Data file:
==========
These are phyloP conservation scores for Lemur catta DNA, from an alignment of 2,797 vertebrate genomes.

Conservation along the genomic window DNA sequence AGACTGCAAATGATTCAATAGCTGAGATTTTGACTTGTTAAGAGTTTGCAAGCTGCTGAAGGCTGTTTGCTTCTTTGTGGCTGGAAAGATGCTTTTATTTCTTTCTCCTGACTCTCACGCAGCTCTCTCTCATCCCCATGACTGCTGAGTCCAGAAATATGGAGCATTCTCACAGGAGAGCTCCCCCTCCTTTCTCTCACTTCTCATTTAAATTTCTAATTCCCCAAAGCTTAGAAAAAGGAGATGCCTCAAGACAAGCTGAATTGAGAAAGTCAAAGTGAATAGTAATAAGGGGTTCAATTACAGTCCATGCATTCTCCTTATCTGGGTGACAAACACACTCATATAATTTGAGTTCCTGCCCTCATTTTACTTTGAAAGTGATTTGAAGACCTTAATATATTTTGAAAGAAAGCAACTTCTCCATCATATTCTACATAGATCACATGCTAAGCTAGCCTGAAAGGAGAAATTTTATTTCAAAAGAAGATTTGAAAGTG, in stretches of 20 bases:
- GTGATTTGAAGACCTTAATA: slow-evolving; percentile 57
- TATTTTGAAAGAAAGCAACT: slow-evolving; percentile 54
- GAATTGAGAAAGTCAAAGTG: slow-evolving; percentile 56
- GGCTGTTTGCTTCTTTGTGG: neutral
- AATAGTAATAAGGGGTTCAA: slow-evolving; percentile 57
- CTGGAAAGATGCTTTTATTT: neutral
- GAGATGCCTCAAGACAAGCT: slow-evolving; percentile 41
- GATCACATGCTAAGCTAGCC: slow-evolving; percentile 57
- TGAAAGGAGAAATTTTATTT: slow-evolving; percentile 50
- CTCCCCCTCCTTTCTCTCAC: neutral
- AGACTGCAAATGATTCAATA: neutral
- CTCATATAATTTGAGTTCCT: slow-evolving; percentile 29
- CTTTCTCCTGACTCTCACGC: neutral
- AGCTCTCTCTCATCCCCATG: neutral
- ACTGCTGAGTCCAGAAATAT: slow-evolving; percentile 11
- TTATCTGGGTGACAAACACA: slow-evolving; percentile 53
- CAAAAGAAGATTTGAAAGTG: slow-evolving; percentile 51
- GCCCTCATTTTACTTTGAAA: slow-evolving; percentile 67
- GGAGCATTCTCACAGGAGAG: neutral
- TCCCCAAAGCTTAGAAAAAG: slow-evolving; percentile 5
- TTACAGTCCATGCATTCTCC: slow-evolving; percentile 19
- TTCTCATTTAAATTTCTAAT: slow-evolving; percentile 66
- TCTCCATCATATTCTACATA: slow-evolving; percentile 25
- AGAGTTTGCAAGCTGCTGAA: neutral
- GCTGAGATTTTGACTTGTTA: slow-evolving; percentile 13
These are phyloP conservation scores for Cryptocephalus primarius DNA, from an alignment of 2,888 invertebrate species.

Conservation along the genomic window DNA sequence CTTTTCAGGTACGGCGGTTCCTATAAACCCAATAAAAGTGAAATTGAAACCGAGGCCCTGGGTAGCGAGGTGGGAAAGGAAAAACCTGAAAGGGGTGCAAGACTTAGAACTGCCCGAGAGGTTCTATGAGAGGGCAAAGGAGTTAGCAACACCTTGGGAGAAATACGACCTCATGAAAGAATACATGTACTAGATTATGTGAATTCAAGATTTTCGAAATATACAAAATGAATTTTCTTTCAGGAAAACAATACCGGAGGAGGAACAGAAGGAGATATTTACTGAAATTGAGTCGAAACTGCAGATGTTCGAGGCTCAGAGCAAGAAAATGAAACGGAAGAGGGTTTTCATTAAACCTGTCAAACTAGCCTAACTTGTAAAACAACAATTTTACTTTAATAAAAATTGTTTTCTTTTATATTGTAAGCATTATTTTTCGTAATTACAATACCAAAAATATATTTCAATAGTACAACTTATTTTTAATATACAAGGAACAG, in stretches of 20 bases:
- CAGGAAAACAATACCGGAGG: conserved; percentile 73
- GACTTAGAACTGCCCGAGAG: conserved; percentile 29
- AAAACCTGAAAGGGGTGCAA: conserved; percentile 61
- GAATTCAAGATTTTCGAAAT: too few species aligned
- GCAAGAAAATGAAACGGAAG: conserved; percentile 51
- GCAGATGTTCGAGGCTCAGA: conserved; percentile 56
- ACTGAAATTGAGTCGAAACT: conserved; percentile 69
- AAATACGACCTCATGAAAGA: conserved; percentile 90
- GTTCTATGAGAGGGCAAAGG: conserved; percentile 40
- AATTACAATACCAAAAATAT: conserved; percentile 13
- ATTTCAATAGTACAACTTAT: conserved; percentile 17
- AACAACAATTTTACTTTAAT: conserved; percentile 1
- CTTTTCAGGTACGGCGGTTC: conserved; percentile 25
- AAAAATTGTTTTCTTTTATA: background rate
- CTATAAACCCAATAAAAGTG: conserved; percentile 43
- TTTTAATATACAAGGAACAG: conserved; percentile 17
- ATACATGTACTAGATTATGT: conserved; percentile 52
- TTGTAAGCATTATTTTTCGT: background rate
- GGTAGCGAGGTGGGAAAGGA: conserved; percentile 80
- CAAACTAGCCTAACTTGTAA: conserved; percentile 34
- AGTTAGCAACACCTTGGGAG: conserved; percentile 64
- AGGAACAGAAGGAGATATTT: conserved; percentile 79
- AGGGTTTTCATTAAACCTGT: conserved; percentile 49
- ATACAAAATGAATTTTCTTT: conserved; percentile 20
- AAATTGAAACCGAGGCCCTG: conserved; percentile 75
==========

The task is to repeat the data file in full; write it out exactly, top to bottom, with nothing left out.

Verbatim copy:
These are phyloP conservation scores for Lemur catta DNA, from an alignment of 2,797 vertebrate genomes.

Conservation along the genomic window DNA sequence AGACTGCAAATGATTCAATAGCTGAGATTTTGACTTGTTAAGAGTTTGCAAGCTGCTGAAGGCTGTTTGCTTCTTTGTGGCTGGAAAGATGCTTTTATTTCTTTCTCCTGACTCTCACGCAGCTCTCTCTCATCCCCATGACTGCTGAGTCCAGAAATATGGAGCATTCTCACAGGAGAGCTCCCCCTCCTTTCTCTCACTTCTCATTTAAATTTCTAATTCCCCAAAGCTTAGAAAAAGGAGATGCCTCAAGACAAGCTGAATTGAGAAAGTCAAAGTGAATAGTAATAAGGGGTTCAATTACAGTCCATGCATTCTCCTTATCTGGGTGACAAACACACTCATATAATTTGAGTTCCTGCCCTCATTTTACTTTGAAAGTGATTTGAAGACCTTAATATATTTTGAAAGAAAGCAACTTCTCCATCATATTCTACATAGATCACATGCTAAGCTAGCCTGAAAGGAGAAATTTTATTTCAAAAGAAGATTTGAAAGTG, in stretches of 20 bases:
- GTGATTTGAAGACCTTAATA: slow-evolving; percentile 57
- TATTTTGAAAGAAAGCAACT: slow-evolving; percentile 54
- GAATTGAGAAAGTCAAAGTG: slow-evolving; percentile 56
- GGCTGTTTGCTTCTTTGTGG: neutral
- AATAGTAATAAGGGGTTCAA: slow-evolving; percentile 57
- CTGGAAAGATGCTTTTATTT: neutral
- GAGATGCCTCAAGACAAGCT: slow-evolving; percentile 41
- GATCACATGCTAAGCTAGCC: slow-evolving; percentile 57
- TGAAAGGAGAAATTTTATTT: slow-evolving; percentile 50
- CTCCCCCTCCTTTCTCTCAC: neutral
- AGACTGCAAATGATTCAATA: neutral
- CTCATATAATTTGAGTTCCT: slow-evolving; percentile 29
- CTTTCTCCTGACTCTCACGC: neutral
- AGCTCTCTCTCATCCCCATG: neutral
- ACTGCTGAGTCCAGAAATAT: slow-evolving; percentile 11
- TTATCTGGGTGACAAACACA: slow-evolving; percentile 53
- CAAAAGAAGATTTGAAAGTG: slow-evolving; percentile 51
- GCCCTCATTTTACTTTGAAA: slow-evolving; percentile 67
- GGAGCATTCTCACAGGAGAG: neutral
- TCCCCAAAGCTTAGAAAAAG: slow-evolving; percentile 5
- TTACAGTCCATGCATTCTCC: slow-evolving; percentile 19
- TTCTCATTTAAATTTCTAAT: slow-evolving; percentile 66
- TCTCCATCATATTCTACATA: slow-evolving; percentile 25
- AGAGTTTGCAAGCTGCTGAA: neutral
- GCTGAGATTTTGACTTGTTA: slow-evolving; percentile 13
These are phyloP conservation scores for Cryptocephalus primarius DNA, from an alignment of 2,888 invertebrate species.

Conservation along the genomic window DNA sequence CTTTTCAGGTACGGCGGTTCCTATAAACCCAATAAAAGTGAAATTGAAACCGAGGCCCTGGGTAGCGAGGTGGGAAAGGAAAAACCTGAAAGGGGTGCAAGACTTAGAACTGCCCGAGAGGTTCTATGAGAGGGCAAAGGAGTTAGCAACACCTTGGGAGAAATACGACCTCATGAAAGAATACATGTACTAGATTATGTGAATTCAAGATTTTCGAAATATACAAAATGAATTTTCTTTCAGGAAAACAATACCGGAGGAGGAACAGAAGGAGATATTTACTGAAATTGAGTCGAAACTGCAGATGTTCGAGGCTCAGAGCAAGAAAATGAAACGGAAGAGGGTTTTCATTAAACCTGTCAAACTAGCCTAACTTGTAAAACAACAATTTTACTTTAATAAAAATTGTTTTCTTTTATATTGTAAGCATTATTTTTCGTAATTACAATACCAAAAATATATTTCAATAGTACAACTTATTTTTAATATACAAGGAACAG, in stretches of 20 bases:
- CAGGAAAACAATACCGGAGG: conserved; percentile 73
- GACTTAGAACTGCCCGAGAG: conserved; percentile 29
- AAAACCTGAAAGGGGTGCAA: conserved; percentile 61
- GAATTCAAGATTTTCGAAAT: too few species aligned
- GCAAGAAAATGAAACGGAAG: conserved; percentile 51
- GCAGATGTTCGAGGCTCAGA: conserved; percentile 56
- ACTGAAATTGAGTCGAAACT: conserved; percentile 69
- AAATACGACCTCATGAAAGA: conserved; percentile 90
- GTTCTATGAGAGGGCAAAGG: conserved; percentile 40
- AATTACAATACCAAAAATAT: conserved; percentile 13
- ATTTCAATAGTACAACTTAT: conserved; percentile 17
- AACAACAATTTTACTTTAAT: conserved; percentile 1
- CTTTTCAGGTACGGCGGTTC: conserved; percentile 25
- AAAAATTGTTTTCTTTTATA: background rate
- CTATAAACCCAATAAAAGTG: conserved; percentile 43
- TTTTAATATACAAGGAACAG: conserved; percentile 17
- ATACATGTACTAGATTATGT: conserved; percentile 52
- TTGTAAGCATTATTTTTCGT: background rate
- GGTAGCGAGGTGGGAAAGGA: conserved; percentile 80
- CAAACTAGCCTAACTTGTAA: conserved; percentile 34
- AGTTAGCAACACCTTGGGAG: conserved; percentile 64
- AGGAACAGAAGGAGATATTT: conserved; percentile 79
- AGGGTTTTCATTAAACCTGT: conserved; percentile 49
- ATACAAAATGAATTTTCTTT: conserved; percentile 20
- AAATTGAAACCGAGGCCCTG: conserved; percentile 75